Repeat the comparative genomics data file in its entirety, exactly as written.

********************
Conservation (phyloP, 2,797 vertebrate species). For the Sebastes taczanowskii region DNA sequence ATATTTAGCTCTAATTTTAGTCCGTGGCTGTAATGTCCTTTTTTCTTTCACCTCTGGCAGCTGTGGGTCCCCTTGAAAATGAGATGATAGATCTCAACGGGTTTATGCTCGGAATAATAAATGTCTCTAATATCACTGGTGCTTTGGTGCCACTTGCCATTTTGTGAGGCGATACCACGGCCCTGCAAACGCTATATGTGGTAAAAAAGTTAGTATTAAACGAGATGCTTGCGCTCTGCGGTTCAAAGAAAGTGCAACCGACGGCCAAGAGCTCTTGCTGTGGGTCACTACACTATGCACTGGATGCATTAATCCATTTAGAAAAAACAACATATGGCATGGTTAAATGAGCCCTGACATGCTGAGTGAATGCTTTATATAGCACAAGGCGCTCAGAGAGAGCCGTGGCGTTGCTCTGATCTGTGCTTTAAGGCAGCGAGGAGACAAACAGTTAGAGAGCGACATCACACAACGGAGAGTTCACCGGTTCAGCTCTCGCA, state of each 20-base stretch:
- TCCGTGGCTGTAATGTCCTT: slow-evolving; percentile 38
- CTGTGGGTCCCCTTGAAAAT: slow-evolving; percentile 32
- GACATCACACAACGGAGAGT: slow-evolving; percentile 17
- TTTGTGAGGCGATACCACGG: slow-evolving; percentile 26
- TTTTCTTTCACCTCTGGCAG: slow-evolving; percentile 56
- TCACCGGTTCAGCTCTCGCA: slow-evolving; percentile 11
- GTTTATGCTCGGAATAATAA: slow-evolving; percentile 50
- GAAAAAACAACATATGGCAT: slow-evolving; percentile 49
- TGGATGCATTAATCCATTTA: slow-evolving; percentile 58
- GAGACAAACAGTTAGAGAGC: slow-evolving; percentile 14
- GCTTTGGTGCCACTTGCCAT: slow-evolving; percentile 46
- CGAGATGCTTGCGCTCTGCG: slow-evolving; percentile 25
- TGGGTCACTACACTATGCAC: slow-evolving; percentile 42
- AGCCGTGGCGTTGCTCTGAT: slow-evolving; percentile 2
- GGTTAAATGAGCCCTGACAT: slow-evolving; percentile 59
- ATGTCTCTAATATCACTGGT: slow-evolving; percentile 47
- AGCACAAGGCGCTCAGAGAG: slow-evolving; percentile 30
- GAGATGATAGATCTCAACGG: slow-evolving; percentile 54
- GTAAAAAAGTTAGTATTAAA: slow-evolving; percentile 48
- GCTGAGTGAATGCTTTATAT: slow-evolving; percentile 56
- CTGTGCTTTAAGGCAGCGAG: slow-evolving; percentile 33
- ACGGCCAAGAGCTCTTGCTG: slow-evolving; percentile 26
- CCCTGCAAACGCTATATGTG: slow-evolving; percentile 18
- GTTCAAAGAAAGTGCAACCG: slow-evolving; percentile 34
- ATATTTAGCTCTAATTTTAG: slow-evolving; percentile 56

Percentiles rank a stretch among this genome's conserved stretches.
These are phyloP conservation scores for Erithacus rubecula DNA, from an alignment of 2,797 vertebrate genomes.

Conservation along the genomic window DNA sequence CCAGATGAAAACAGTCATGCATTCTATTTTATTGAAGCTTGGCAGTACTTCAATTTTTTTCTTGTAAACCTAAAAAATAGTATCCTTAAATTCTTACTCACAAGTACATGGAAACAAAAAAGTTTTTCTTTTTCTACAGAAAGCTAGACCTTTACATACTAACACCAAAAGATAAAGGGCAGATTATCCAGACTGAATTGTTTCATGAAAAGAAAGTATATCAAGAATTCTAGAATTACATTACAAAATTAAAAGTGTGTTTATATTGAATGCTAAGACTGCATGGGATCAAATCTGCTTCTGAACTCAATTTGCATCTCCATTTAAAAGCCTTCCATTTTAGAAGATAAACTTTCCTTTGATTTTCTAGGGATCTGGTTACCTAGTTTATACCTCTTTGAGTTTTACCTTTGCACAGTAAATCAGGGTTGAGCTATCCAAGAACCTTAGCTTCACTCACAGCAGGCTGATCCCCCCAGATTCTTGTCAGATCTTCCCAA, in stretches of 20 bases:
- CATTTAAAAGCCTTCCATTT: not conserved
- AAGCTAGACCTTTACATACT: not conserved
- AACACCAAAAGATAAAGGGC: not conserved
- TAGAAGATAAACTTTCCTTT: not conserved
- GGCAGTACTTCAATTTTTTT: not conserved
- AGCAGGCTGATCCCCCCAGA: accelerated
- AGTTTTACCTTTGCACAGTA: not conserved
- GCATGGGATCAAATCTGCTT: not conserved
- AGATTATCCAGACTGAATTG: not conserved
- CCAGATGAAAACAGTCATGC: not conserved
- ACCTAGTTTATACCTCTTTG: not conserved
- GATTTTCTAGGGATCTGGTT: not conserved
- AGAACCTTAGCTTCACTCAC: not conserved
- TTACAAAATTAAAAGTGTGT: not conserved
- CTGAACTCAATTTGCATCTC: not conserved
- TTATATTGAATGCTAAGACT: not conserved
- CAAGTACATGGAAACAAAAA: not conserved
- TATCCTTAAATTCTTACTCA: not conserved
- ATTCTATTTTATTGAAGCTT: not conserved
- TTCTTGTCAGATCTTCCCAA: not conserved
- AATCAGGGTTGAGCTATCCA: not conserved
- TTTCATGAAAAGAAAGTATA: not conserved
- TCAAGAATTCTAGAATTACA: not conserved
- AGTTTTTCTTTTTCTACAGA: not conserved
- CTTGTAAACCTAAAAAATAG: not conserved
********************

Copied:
Conservation (phyloP, 2,797 vertebrate species). For the Sebastes taczanowskii region DNA sequence ATATTTAGCTCTAATTTTAGTCCGTGGCTGTAATGTCCTTTTTTCTTTCACCTCTGGCAGCTGTGGGTCCCCTTGAAAATGAGATGATAGATCTCAACGGGTTTATGCTCGGAATAATAAATGTCTCTAATATCACTGGTGCTTTGGTGCCACTTGCCATTTTGTGAGGCGATACCACGGCCCTGCAAACGCTATATGTGGTAAAAAAGTTAGTATTAAACGAGATGCTTGCGCTCTGCGGTTCAAAGAAAGTGCAACCGACGGCCAAGAGCTCTTGCTGTGGGTCACTACACTATGCACTGGATGCATTAATCCATTTAGAAAAAACAACATATGGCATGGTTAAATGAGCCCTGACATGCTGAGTGAATGCTTTATATAGCACAAGGCGCTCAGAGAGAGCCGTGGCGTTGCTCTGATCTGTGCTTTAAGGCAGCGAGGAGACAAACAGTTAGAGAGCGACATCACACAACGGAGAGTTCACCGGTTCAGCTCTCGCA, state of each 20-base stretch:
- TCCGTGGCTGTAATGTCCTT: slow-evolving; percentile 38
- CTGTGGGTCCCCTTGAAAAT: slow-evolving; percentile 32
- GACATCACACAACGGAGAGT: slow-evolving; percentile 17
- TTTGTGAGGCGATACCACGG: slow-evolving; percentile 26
- TTTTCTTTCACCTCTGGCAG: slow-evolving; percentile 56
- TCACCGGTTCAGCTCTCGCA: slow-evolving; percentile 11
- GTTTATGCTCGGAATAATAA: slow-evolving; percentile 50
- GAAAAAACAACATATGGCAT: slow-evolving; percentile 49
- TGGATGCATTAATCCATTTA: slow-evolving; percentile 58
- GAGACAAACAGTTAGAGAGC: slow-evolving; percentile 14
- GCTTTGGTGCCACTTGCCAT: slow-evolving; percentile 46
- CGAGATGCTTGCGCTCTGCG: slow-evolving; percentile 25
- TGGGTCACTACACTATGCAC: slow-evolving; percentile 42
- AGCCGTGGCGTTGCTCTGAT: slow-evolving; percentile 2
- GGTTAAATGAGCCCTGACAT: slow-evolving; percentile 59
- ATGTCTCTAATATCACTGGT: slow-evolving; percentile 47
- AGCACAAGGCGCTCAGAGAG: slow-evolving; percentile 30
- GAGATGATAGATCTCAACGG: slow-evolving; percentile 54
- GTAAAAAAGTTAGTATTAAA: slow-evolving; percentile 48
- GCTGAGTGAATGCTTTATAT: slow-evolving; percentile 56
- CTGTGCTTTAAGGCAGCGAG: slow-evolving; percentile 33
- ACGGCCAAGAGCTCTTGCTG: slow-evolving; percentile 26
- CCCTGCAAACGCTATATGTG: slow-evolving; percentile 18
- GTTCAAAGAAAGTGCAACCG: slow-evolving; percentile 34
- ATATTTAGCTCTAATTTTAG: slow-evolving; percentile 56

Percentiles rank a stretch among this genome's conserved stretches.
These are phyloP conservation scores for Erithacus rubecula DNA, from an alignment of 2,797 vertebrate genomes.

Conservation along the genomic window DNA sequence CCAGATGAAAACAGTCATGCATTCTATTTTATTGAAGCTTGGCAGTACTTCAATTTTTTTCTTGTAAACCTAAAAAATAGTATCCTTAAATTCTTACTCACAAGTACATGGAAACAAAAAAGTTTTTCTTTTTCTACAGAAAGCTAGACCTTTACATACTAACACCAAAAGATAAAGGGCAGATTATCCAGACTGAATTGTTTCATGAAAAGAAAGTATATCAAGAATTCTAGAATTACATTACAAAATTAAAAGTGTGTTTATATTGAATGCTAAGACTGCATGGGATCAAATCTGCTTCTGAACTCAATTTGCATCTCCATTTAAAAGCCTTCCATTTTAGAAGATAAACTTTCCTTTGATTTTCTAGGGATCTGGTTACCTAGTTTATACCTCTTTGAGTTTTACCTTTGCACAGTAAATCAGGGTTGAGCTATCCAAGAACCTTAGCTTCACTCACAGCAGGCTGATCCCCCCAGATTCTTGTCAGATCTTCCCAA, in stretches of 20 bases:
- CATTTAAAAGCCTTCCATTT: not conserved
- AAGCTAGACCTTTACATACT: not conserved
- AACACCAAAAGATAAAGGGC: not conserved
- TAGAAGATAAACTTTCCTTT: not conserved
- GGCAGTACTTCAATTTTTTT: not conserved
- AGCAGGCTGATCCCCCCAGA: accelerated
- AGTTTTACCTTTGCACAGTA: not conserved
- GCATGGGATCAAATCTGCTT: not conserved
- AGATTATCCAGACTGAATTG: not conserved
- CCAGATGAAAACAGTCATGC: not conserved
- ACCTAGTTTATACCTCTTTG: not conserved
- GATTTTCTAGGGATCTGGTT: not conserved
- AGAACCTTAGCTTCACTCAC: not conserved
- TTACAAAATTAAAAGTGTGT: not conserved
- CTGAACTCAATTTGCATCTC: not conserved
- TTATATTGAATGCTAAGACT: not conserved
- CAAGTACATGGAAACAAAAA: not conserved
- TATCCTTAAATTCTTACTCA: not conserved
- ATTCTATTTTATTGAAGCTT: not conserved
- TTCTTGTCAGATCTTCCCAA: not conserved
- AATCAGGGTTGAGCTATCCA: not conserved
- TTTCATGAAAAGAAAGTATA: not conserved
- TCAAGAATTCTAGAATTACA: not conserved
- AGTTTTTCTTTTTCTACAGA: not conserved
- CTTGTAAACCTAAAAAATAG: not conserved